Aviv Amirav, Tel Aviv University and Aviv Analytical Ltd.
- Response uniformity: The response uniformity of the HES is not good even at 300ºC and for example its cholesterol peak height is only ~6% of that of the n-C16H34. Clearly the HES response is reduced with the sample compounds size (as with other EI ion sources) and 300ºC is required and even such high ion source temperature is not enough. On the other hand, Classical EI-SMB exhibits uniform compound independent response which is important for quantitation of unknowns and for the evaluation of chemical reaction yields.
- Signal strength: The HES exhibits very high signal for 1 ng relatively volatile compounds such as n-C16H34 (the first to elute compound among the four). Furthermore, the total ion count (TIC) signal to noise for the n-C16H34 is approaching 10,000 which is impressive. However, while the HES TIC sensitivity is very high for the volatile n-C16H34 its TIC signal to noise ratio for cholesterol (and n-C32H66) is only ~200. On the other hand, in Classical EI-SMB the cholesterol TIC signal to noise ratio is ~1600 and it is similarly high for all compounds including for the sample impurities. A one way to compare EI-HES and Classical EI-SMB is the case of OFN which serves for GC-MS sensitivity specifications. The test mixture included 10 pg OFN (on-column amount) that was detected with the 5977B-HES with S/N (RMS) = 4800 using RSIM on m/z = 272 +- 0.3 and S/N (RMS) = 12600 while using m/z=272+-0.05. In Classical EI-SMB the S/N was infinite in both RMS and PTP using m/z = 272 +-0.3 since the noise was zero (no single ions noise).
3.2 Classical EI-SMB Mass Spectra
The classical EI-SMB mass spectrum is the red upper mass spectrum in Figure 2 while the library mass spectrum is the bottom blue one. The left side of the figure shows that hexadecane is rated as #1 in the NIST library hit list with matching and reversed matching factors of 915 and identification probability of 40.7% which is considered as high for hydrocarbons since they all share similar fragmentation patterns. Clearly the Classical EI-SMB mass spectrum is visibly similar to that of the NIST library EI mass spectrum and thus the Classical EI-SMB ion source provides classical EI mass spectra and as a result with it there is no need for any additional EI ion source.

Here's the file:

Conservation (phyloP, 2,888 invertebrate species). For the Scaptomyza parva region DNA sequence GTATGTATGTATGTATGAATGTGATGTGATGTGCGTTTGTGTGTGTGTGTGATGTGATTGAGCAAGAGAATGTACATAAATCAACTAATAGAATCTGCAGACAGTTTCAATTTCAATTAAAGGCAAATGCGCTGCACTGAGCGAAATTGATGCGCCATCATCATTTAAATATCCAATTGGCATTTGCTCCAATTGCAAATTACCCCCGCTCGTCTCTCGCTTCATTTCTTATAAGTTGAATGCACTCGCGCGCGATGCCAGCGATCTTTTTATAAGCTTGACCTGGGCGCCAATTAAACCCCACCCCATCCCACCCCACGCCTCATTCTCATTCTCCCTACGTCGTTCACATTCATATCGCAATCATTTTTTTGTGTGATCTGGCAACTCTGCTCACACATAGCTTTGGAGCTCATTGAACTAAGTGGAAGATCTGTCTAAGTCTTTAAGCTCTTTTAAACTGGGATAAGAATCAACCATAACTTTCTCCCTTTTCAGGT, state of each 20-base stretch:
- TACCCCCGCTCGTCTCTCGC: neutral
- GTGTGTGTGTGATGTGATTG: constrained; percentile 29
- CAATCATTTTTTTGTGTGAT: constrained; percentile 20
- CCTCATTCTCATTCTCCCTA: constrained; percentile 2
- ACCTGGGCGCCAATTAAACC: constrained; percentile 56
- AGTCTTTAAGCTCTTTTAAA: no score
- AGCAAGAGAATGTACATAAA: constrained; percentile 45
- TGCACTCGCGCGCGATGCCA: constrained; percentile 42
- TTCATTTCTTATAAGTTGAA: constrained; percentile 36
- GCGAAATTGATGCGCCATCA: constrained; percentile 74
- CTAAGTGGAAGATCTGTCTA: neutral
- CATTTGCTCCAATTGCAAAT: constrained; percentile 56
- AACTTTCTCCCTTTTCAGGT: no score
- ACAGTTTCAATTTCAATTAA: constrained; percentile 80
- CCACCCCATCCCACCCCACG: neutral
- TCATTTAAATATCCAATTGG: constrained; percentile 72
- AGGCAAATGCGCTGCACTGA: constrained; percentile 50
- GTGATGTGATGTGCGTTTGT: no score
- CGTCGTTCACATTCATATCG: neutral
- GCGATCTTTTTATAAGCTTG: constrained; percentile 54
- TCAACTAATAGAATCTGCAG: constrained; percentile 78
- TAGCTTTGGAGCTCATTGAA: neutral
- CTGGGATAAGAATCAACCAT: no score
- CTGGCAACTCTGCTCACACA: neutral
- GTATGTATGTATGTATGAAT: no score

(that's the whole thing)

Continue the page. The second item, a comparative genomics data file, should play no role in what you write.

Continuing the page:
Table 1. A comparison of NIST library based sample identification parameters by EI with the HES ion source and by Classical EI-SMB.
We note that the identification of the two amides in the Classical EI-SMB mass chromatogram by the NIST library as hexdecanamide and octadecanamide is of importance. These compounds were not found at all in standard EI with the HES even at the estimated ~20 pg on-column amounts, probably since they are reactive with the ion source metallic surfaces. The origin of these amides impurities is unknown and probably they emerge from the solvent that we used. The importance of this observation is that it demonstrates another benefit of Classical EI-SMB that uses contact-free fly-through ion source and thus any compound degradation on the standard EI in sources such as HES is inherently eliminated in it. Thus, Classical EI-SMB actually extends the range of compounds that are amenable for GC-MS analysis to include underivatized fatty acids, amides and low levels of alcohols and steroids.
While both Classical EI-SMB and Cold EI mass spectra exhibit some molecular ion the much more abundant Cold EI molecular ion facilitates better provision of its elemental formula with the TAMI software that is based on the conversion of experimental isotope abundance and the measured mass with the limited quadrupole mass accuracy (http://www.avivanalytical.com/Isotope-Abundance.aspx). We note that about 33% of the NIST library compounds do not show molecular ions in classical EI and for those with molecular weight greater than 400 amu over 50% do not exhibit molecular ions and thus for these compounds the Cold EI provision of trustworthy molecular ions is critical for their proper identification. In addition, Cold EI often improves the NIST library identification probabilities as described in details in T. Alon and A. Amirav "How Enhanced Molecular Ions in Cold EI Improve Compound Identification by the NIST Library" Rapid. Commun. Mass. Spectrom. 29, 2287-2292 (2015). One example is dotriacontane (n-C32H66). As shown in table 1 this compound failed to be identified by the NIST library with its EI-HES mass spectrum while in Classical EI-SMB it was #3 in the NIST library hit list via its 1% molecular ion abundance. In contrast, in Cold EI due to its combination of dominant molecular ion and availability of all the fragment ions dotriacontane was identified by the NIST library as #1 in the hit list with impressive 73% identification probability.